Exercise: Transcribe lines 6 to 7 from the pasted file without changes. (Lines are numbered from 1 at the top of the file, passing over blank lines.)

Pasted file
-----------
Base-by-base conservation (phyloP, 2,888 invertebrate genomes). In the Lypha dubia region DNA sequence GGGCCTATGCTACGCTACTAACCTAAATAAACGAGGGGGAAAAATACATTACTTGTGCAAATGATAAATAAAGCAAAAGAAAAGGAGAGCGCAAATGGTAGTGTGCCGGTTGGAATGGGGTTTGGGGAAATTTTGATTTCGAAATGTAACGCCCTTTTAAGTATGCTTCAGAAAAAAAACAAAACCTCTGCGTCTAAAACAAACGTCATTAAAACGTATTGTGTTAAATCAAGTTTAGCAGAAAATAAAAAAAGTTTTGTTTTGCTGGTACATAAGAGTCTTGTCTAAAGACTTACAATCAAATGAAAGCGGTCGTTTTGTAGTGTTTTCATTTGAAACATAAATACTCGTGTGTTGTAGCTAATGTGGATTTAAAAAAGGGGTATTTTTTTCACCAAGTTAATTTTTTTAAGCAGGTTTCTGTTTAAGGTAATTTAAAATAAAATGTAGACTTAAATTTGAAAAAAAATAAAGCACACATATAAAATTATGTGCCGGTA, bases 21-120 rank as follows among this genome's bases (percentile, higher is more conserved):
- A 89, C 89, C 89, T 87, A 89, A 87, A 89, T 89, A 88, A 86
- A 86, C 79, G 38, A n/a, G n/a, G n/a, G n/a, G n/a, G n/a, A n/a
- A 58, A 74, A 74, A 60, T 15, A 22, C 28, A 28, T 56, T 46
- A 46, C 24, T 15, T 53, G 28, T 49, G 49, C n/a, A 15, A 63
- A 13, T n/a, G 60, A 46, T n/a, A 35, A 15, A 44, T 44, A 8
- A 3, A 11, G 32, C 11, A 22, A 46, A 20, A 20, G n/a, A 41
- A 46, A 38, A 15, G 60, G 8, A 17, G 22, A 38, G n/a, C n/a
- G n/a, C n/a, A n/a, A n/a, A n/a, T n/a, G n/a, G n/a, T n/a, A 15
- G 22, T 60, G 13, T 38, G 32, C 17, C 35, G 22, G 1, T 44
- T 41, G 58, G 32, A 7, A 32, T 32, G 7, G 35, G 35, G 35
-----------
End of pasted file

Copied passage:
- A 13, T n/a, G 60, A 46, T n/a, A 35, A 15, A 44, T 44, A 8
- A 3, A 11, G 32, C 11, A 22, A 46, A 20, A 20, G n/a, A 41